After 75,000 migrant arrivals on the Greek shores in 2019, the country's and international authorities predict that the refugee crisis in Greece will continue in 2020. It's a case of new year, same challenge for Greece and the country's authorities as they continue to wrestle with the ongoing migrant crisis.
New figures released by the Greek arm of the United Nations Refugee Agency (UNHCR) have confirmed that close to 75,000 (74,348) refugees and migrants arrived on Greek shores in the calendar year of 2019 and were absorbed into the various reception facilities on the mainland and on the North East Aegean islands. That represents a 47% increase when compared to 2018, an alarming spike considering that measures such as the Turkey-EU agreement and increased security has been put in place.
But that is only half of the story.
The real issues are on the North East Aegean islands of Chios, Lesvos and Samos, locations which are carrying much of the burden for Greece. According to the North Aegean's General Police Directorate, approximately 46,000 people arrived at the islands of the northern Aegean in 2019. That means the region is handling 62% of the total arrivals. This is what is causing desperate overcrowding at all facilities on the islands, which were designed to host much lesser numbers.
Severe overcrowding on Greek islands
The Greek government has stepped up its efforts in terms of the quicker transfer of vulnerable groups such as families, people with ailments and disabilities, as well as unaccompanied minors, from island camps to alternative accommodation on the mainland, but as fast as people leave, then more arrive.
According to the data from the North Aegean's General Police Directorate, in 2019 a total of 27,148 migrants and refugees arrived on the island of Lesvos, another 8,076 persons arrived on Chios and 10,802 on Samos over the year. The number of arrivals on Lesvos was nearly double that in 2018 (14,906).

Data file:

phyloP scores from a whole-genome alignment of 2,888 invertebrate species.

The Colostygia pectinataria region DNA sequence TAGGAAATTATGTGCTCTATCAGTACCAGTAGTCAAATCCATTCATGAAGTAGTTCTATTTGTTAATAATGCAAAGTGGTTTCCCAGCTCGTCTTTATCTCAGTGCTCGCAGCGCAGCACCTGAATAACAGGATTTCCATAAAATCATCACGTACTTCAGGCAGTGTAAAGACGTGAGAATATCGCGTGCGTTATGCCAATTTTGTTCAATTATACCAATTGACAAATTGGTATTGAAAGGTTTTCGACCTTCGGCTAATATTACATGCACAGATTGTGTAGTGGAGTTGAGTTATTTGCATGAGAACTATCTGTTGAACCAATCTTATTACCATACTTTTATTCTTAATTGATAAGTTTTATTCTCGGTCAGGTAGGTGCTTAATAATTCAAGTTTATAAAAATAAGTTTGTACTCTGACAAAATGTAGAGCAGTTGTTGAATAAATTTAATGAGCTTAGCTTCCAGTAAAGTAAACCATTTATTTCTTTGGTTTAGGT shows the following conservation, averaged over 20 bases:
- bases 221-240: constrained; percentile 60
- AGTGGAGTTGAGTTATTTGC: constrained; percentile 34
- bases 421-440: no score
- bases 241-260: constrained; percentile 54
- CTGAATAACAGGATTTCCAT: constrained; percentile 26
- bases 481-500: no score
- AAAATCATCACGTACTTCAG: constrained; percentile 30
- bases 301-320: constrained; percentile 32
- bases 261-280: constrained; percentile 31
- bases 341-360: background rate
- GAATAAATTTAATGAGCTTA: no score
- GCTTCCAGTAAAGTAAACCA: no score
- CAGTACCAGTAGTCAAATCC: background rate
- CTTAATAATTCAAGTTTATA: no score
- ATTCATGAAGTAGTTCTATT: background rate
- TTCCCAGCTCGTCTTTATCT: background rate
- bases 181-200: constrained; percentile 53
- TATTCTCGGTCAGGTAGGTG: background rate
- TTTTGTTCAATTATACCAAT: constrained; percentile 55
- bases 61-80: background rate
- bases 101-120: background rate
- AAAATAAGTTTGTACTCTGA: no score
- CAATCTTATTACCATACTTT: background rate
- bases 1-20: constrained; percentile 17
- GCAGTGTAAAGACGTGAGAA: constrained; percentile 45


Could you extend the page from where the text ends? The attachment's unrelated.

Up until this weekend, the number of asylum seekers staying at the controversial and overcrowded Moria hotspot on Lesvos and the surrounding areas had reached 18,747, 1,150 of whom are unaccompanied children. The overall number of children in Moria has reached 6,500. The nationalities of the asylum seekers hosted at the Moria camp are as follows: 73% Afghans, 12% Syrians and 5% Somalis. The remaining 10% are from various other countries, but mostly African.
Much work to be done
It remains to be seen if the ongoing refugee crisis can be effectively handled by Greece's recently installed New Democracy government. While measures have already been put in place to speed up asylum application processes, transfers of people from the islands to the mainland, as well as tougher legislative measures and border security with the help of Frontex, the Greek state faces the same problems and as UN's High Commissioner for Refugees Filippo Grandi recently pointed out last month, needs help from international organizations as well as its fellow EU member states.
Government declares "safe" countries
In related developments the Greek government on Friday published a joint ministerial decision (Jmd) which outlines 12 countries that are considered safe to return rejected asylum seeker to. The JMD, which was signed by Foreign Minister Nikos Dendias and Citizen Protection Minister Mihalis Chrysohoidis, lists the following countries as safe: Ghana, Senegal, Togo, Gambia, Morocco, Algeria, Tunisia, Albania, Georgia, Ukraine, India and Armenia. And, based on article 87 of the recently-published 2019 law on asylum applications, a country can be judged safe for an asylum seeker if an examination of his or her application shows that they have not cited "serious reasons why the country is not a safe country of origin for the applicant."
The new law provides for the fast-tracked consideration of asylum applications by individuals from safe countries of origin, allowing shorter processing times. Kyriakos Mitsotakis' conservative government introduced the stricter legislation on migration with the aim of limiting new arrivals as much as possible, increase deportations of failed asylum seekers, and establish more restrictive "closed" holding centers. This came into force on the back of a huge spike in migrant and refugee arrivals from neighboring Turkey in recent months, with tens of thousands of people crammed into the small identification and reception centers on the Aegean islands which have long exceeded their capacity.
Author: Graham Wood